NEW YORK ( TheStreet) - A quarter ago, Starbucks ( SBUX) investors seemed worried the nation's largest coffee brewer was getting a little rich in its valuation. Now, shares are surging after a fourth quarter earnings beat and dividend hike that may give investors reason to question whether the company has gone from a premium priced consumer stock to a dividend yielder. So which should investors focus on - Starbucks' valuation multiple or its dividend yield? The one word answer: Neither. Heading into 2013, investors should be keying in on the growth strategy that Starbucks chief executive Howard Schultz has spent the better part of a year outlining. While Wednesday's earnings signal the company's U.S. same-store growth prospects and margins are running ahead of Wall Street expectations, Schultz spent a good portion of the company's earnings call talking about 2013 opportunities. Investors should be listening. Since Schultz re-took the helm of Starbucks just as the Great Recession hit, he's been able to map out an impressively consistent path toward record margins and profitability, without chasing marginal revenue growth - a strategy that led to his departure from the company roughly a decade ago. So where does Starbucks see its growth in 2013? The company will continue to try to wrench gains from a consumer goods business that includes K-cups, Via instant coffee packs and packaged coffee, which are infiltrating supermarkets across the U.S. and internationally. Meanwhile, after acquiring juice-maker Evolution Fresh and bakery chain La Boulangerie in small-priced but highly hyped deals, Starbucks is poised to greatly expand its in-store offerings starting this spring, and will also be using M&A efforts to grow its store count. Amid a premium-priced valuation that reflects better-than-industry average growth and profitability, and a now bolstered dividend yield to 21 cents a share that may convince investors wary of high multiple stocks to buy into Schultz's vision, Starbucks will have to deliver on growth expectations in 2013, and in a big way. In fact, after reporting earnings per share of 46 cents that beat Wall Street estimates, a 6% rise on comparable store sales and operating margins that grew at a double digit clip in the fourth quarter that's caused a 10% rise in Starbucks stock, analysts are pinning further share gains on execution in the company's 2013 strategy. After earnings released after the bell on Wednesday, JPMorgan analyst John Ivankoe points out that the biggest surprise of the earnings report was a beat in U.S. store traffic and told clients in a note released on Thursday that $50 was a good entry point for investors given the company's dividend yield that's now roughly 1.8%. Ivankoe's biggest point, however, was that upside in the company's stock is likely to hinge on Starbucks new growth efforts. Compared with other 'Buy' rated restaurant giants like McDonalds ( MCD) and Yum Brands ( YUM), Starbucks remains JPMorgan's preferred pick in the sector because of its outlook. "YUM has had an exceptional run, MCDhas underperformed significantly but with overstated risk in our opinion, and SBUX now has a favorable combination of still fair valuation and considerable multiyear 20% average earnings growth," writes Ivankoe. In raising the company's price target from $55 to $56, Deutsche Bank analysts cite a "long runway" for growth, both in the U.S. and internationally.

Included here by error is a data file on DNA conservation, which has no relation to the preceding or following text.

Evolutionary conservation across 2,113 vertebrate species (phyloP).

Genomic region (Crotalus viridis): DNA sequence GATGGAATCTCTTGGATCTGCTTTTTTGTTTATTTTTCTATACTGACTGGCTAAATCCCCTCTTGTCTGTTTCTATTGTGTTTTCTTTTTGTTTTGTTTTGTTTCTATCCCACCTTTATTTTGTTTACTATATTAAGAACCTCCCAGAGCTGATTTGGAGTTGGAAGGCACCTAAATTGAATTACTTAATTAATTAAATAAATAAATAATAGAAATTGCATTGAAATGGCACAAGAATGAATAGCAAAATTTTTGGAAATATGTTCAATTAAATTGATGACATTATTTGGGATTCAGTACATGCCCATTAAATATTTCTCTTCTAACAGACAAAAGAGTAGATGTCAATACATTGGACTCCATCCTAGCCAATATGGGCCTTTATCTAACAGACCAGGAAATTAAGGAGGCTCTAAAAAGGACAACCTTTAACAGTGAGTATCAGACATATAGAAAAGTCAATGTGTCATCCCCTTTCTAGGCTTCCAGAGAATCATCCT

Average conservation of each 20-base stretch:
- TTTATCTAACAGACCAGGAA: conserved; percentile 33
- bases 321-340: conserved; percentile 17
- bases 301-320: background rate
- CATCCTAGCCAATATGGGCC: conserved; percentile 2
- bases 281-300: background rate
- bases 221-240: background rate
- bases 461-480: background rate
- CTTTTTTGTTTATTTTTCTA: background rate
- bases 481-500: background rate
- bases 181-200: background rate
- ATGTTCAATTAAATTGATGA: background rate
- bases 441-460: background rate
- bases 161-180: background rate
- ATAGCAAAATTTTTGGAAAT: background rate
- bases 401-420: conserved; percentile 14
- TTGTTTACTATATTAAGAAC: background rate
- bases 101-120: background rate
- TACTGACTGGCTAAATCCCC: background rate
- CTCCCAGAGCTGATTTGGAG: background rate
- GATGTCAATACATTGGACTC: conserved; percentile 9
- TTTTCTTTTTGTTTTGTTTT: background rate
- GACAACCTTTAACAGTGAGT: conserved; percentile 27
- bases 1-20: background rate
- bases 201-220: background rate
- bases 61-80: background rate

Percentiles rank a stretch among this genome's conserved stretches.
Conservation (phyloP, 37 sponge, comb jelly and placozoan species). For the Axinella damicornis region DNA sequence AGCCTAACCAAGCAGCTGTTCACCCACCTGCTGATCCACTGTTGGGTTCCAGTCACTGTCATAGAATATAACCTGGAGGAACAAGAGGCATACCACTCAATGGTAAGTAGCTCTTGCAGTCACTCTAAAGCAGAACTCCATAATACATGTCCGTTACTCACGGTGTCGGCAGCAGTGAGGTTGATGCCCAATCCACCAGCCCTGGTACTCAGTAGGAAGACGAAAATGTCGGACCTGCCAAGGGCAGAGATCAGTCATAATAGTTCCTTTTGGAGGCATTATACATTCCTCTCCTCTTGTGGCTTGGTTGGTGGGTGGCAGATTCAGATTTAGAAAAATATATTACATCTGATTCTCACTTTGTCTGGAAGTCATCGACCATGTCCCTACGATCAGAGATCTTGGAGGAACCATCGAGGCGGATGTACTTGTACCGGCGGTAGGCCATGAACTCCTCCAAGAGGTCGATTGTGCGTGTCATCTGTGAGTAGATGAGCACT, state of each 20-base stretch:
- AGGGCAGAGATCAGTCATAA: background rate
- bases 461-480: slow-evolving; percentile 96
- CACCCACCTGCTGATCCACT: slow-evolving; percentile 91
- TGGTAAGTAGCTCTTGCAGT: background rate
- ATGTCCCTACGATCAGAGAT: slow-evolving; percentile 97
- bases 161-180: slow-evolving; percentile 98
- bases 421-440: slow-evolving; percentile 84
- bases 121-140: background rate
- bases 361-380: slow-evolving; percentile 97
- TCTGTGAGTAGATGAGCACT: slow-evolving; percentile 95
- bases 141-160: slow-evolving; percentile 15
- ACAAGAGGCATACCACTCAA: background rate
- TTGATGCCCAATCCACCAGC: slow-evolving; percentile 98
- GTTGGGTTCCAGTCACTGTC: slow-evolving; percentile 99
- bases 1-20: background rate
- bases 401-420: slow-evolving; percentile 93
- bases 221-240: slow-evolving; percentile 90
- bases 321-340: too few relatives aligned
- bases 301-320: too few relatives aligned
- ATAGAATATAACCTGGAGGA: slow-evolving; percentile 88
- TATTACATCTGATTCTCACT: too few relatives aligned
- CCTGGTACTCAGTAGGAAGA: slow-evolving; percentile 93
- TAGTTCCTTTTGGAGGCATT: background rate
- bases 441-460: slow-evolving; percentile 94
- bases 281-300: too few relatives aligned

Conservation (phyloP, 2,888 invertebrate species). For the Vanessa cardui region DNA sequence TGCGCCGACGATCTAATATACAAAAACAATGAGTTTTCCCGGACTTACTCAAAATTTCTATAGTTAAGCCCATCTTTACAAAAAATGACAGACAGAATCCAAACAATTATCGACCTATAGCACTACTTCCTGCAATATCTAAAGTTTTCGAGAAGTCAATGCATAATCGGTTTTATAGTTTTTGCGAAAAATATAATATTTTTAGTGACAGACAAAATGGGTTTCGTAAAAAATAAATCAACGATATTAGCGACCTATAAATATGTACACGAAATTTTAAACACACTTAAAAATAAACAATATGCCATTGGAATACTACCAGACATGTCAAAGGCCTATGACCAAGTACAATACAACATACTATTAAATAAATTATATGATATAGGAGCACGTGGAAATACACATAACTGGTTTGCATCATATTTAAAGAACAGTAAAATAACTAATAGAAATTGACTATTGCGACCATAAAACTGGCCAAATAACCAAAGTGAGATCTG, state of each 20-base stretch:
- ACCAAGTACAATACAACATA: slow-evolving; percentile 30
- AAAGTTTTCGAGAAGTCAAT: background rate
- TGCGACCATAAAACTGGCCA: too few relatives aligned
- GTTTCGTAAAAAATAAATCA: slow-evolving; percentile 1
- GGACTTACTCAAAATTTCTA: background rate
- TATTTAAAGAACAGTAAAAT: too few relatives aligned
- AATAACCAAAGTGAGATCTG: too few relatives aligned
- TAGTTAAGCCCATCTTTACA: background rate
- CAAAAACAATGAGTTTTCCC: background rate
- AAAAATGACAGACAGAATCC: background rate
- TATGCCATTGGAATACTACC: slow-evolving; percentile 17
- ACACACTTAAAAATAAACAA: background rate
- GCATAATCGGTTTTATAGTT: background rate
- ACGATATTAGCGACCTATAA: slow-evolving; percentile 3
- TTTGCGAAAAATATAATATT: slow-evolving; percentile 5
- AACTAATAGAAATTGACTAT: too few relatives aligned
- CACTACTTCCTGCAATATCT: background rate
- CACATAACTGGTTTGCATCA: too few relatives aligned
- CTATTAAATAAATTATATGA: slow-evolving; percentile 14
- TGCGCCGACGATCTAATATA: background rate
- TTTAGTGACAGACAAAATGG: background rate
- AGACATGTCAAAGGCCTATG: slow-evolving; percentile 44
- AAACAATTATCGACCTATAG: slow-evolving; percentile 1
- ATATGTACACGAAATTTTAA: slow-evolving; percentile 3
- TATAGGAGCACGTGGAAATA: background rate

Where does CEO Schultz see the company's growth? He spent the company's fourth quarter earning call talking about packaged products and profit margins, which likely pleased analysts. Schultz also spent a significant portion of the call talking about Evolution Fresh and La Boulange, two acquisitions that initially raised investor eyebrows. In 2013, both acquisitions will, "expand our retail store and channel development presence," said Schultz on the call, as Starbucks rolls out new stores. Earlier in 2012, TheStreet noted that Schultz's plan with both bolt-on acquisitions will require a far higher amount of spending than either company's price-tag, in an M&A strategy that resembles IBM in its style and planning. Like IBM ( IBM), we argued Schultz is of the belief he's found a way to grow Starbucks in a way that increases the already high penetration and margins of the company. It's an M&A strategy that hinges on using revenue synergies so $1 in acquisition spending doesn't just mean $1 in new revenue or profit. Because Evolution Fresh and La Boulange will create non-Starbucks branded store growth for the company and their products will have an increasing presence in the company's existing store base, the company may see a greater bang for the buck compared to what it might spend to only open new branded stores. As 2012 draws to a close with Starbucks shares gaining on a multi-year stock run that's led to what are likely four consecutive years of stock gains, analysts are pinning a fifth year of gains on Schultz's M&A and growth execution. In raising Starbucks price target to $60 from $59 - a near 20% premium to current share prices at $51.46 - Bank of America Merrill Lynch analyst Joseph Buckley highlights the company's new ventures over its dividend or recently reported results. "Starbucks described its new product pipeline as the most robust ever. Plans for identifiable new products such as Refreshers, Verismo, Evolution Fresh juice, and La Boulange bakery products are taking form and offer more growth potential," wrote Buckley, in a Thursday note to clients. The analyst also highlights strong sales growth, its marketing presence - especially on social media - and the company's 24% dividend hike to 21 cents a share as stabilizers. After fourth quarter earnings close the books on a strong year for Starbucks, the company's store, earnings and product growth efforts may emerge as the biggest story for investors to follow in 2013. A surprisingly large dividend hike and stronger-than-expected operating results should now be seen as more of a safety net for investors. Here's another take on Starbucks in a peak coffee era. For more on other restaurant stocks reporting in November, see why McDonalds is no longer overcooked. Also see why Chipotle Mexican Grill may be on a market value meal for other restaurants-based stock ideas. Follow @agara2004 -- Written by Antoine Gara in New York